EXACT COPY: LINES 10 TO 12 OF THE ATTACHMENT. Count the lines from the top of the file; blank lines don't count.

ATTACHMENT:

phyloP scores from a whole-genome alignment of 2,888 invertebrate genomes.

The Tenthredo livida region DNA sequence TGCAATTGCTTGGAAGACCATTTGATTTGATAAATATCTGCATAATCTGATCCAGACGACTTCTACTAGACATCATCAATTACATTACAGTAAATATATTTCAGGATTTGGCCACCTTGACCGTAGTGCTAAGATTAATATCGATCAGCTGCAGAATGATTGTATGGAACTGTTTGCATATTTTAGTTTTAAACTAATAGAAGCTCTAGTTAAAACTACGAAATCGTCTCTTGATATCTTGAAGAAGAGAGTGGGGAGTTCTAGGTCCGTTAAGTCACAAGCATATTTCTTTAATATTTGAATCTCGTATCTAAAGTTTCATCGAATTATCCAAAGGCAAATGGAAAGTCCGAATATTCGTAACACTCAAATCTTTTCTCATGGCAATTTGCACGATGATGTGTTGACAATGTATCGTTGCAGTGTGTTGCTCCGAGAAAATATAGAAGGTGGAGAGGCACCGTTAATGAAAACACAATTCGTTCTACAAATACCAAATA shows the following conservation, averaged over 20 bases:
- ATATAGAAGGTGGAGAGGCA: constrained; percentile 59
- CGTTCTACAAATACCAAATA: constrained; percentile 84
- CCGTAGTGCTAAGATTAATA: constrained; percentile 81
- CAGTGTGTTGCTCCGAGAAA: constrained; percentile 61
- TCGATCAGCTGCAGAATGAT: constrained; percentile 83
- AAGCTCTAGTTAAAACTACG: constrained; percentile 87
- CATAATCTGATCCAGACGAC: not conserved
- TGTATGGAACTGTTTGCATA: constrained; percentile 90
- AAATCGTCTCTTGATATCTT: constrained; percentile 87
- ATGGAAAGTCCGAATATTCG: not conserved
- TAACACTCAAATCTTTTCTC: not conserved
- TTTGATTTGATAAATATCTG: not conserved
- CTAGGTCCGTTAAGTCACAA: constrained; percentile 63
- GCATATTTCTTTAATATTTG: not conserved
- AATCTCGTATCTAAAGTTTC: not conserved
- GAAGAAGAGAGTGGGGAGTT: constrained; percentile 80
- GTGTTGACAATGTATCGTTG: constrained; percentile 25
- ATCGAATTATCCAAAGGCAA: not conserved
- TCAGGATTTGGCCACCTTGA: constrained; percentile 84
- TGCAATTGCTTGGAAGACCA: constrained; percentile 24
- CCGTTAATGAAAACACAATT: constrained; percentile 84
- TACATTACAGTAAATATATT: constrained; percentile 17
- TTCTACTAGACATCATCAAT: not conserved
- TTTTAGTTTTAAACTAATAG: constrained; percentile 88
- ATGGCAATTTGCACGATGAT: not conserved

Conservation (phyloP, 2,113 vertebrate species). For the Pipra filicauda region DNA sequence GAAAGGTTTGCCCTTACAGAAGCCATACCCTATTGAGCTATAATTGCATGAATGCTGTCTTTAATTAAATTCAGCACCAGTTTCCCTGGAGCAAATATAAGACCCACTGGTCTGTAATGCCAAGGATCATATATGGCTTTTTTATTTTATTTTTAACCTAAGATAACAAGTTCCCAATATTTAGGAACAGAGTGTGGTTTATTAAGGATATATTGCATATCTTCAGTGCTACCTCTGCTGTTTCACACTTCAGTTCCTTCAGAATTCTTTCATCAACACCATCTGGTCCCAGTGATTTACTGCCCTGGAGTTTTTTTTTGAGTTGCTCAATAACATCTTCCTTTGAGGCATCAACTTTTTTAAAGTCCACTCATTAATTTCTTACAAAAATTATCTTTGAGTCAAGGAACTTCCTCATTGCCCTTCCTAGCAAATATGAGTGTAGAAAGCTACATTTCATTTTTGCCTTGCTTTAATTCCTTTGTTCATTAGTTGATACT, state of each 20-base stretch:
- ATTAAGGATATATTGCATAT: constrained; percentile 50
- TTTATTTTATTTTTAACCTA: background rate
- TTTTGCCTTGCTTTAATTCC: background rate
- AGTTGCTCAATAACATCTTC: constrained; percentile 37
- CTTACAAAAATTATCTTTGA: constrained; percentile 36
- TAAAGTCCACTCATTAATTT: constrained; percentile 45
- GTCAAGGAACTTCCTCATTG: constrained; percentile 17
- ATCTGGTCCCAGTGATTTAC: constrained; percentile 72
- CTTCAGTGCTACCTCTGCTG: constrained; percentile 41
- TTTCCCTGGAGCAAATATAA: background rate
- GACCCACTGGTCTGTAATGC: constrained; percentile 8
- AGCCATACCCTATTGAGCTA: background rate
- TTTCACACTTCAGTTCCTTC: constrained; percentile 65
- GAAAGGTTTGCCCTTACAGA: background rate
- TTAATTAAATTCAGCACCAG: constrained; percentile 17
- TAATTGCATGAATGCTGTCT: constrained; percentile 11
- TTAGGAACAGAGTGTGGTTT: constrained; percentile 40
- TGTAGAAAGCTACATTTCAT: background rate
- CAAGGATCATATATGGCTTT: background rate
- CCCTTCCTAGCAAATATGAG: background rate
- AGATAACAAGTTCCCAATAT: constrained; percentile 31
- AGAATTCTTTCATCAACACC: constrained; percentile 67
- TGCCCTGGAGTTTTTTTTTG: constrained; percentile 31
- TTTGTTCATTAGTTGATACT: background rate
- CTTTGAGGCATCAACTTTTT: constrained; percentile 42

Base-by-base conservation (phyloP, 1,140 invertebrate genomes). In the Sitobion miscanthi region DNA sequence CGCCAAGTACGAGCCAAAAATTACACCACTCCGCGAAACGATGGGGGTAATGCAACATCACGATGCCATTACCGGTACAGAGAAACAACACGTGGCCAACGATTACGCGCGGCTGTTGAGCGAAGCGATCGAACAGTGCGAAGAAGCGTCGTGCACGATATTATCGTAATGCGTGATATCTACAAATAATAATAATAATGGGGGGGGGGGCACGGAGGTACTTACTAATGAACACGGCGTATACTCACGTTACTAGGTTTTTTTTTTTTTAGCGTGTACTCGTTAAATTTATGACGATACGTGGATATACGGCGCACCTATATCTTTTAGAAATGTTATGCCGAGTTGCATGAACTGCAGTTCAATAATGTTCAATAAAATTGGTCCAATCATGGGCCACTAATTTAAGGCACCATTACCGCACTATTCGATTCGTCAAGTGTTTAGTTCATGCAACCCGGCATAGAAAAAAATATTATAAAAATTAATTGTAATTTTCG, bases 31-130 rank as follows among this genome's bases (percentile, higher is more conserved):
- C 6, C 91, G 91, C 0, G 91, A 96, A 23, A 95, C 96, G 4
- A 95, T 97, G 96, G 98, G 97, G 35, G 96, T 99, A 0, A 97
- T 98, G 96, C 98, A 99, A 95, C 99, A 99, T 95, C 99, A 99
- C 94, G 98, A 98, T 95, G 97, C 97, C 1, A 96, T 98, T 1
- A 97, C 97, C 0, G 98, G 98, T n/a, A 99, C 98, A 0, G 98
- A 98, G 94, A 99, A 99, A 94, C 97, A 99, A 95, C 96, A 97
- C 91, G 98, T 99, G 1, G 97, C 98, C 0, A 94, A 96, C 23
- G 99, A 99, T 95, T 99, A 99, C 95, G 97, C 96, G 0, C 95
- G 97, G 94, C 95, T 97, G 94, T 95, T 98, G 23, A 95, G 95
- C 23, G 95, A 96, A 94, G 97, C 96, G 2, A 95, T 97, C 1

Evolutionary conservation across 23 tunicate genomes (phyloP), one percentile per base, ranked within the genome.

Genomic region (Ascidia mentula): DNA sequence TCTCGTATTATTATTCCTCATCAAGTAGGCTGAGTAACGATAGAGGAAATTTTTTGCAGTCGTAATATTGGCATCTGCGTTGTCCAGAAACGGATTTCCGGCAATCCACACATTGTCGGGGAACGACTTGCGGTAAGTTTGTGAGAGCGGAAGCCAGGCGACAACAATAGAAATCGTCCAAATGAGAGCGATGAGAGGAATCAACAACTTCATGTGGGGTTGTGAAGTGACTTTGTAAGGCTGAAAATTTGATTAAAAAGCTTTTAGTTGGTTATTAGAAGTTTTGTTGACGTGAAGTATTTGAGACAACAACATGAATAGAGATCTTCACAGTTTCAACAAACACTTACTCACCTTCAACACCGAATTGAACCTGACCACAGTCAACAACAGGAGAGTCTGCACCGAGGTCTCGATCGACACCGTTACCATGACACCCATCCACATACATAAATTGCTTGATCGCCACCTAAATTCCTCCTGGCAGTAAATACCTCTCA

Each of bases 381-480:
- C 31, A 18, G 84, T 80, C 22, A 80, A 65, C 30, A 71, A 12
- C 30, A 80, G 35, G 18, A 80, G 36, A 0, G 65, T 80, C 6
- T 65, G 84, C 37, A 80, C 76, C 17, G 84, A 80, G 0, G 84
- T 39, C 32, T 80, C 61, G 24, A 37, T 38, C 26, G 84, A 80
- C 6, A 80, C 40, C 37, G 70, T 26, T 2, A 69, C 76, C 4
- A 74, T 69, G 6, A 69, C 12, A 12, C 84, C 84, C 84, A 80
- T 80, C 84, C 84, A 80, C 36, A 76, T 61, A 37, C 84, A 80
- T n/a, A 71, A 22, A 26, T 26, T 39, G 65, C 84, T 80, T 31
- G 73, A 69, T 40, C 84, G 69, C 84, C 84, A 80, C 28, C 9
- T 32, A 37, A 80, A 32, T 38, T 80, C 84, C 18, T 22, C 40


- TGTATGGAACTGTTTGCATA: constrained; percentile 90
- AAATCGTCTCTTGATATCTT: constrained; percentile 87
- ATGGAAAGTCCGAATATTCG: not conserved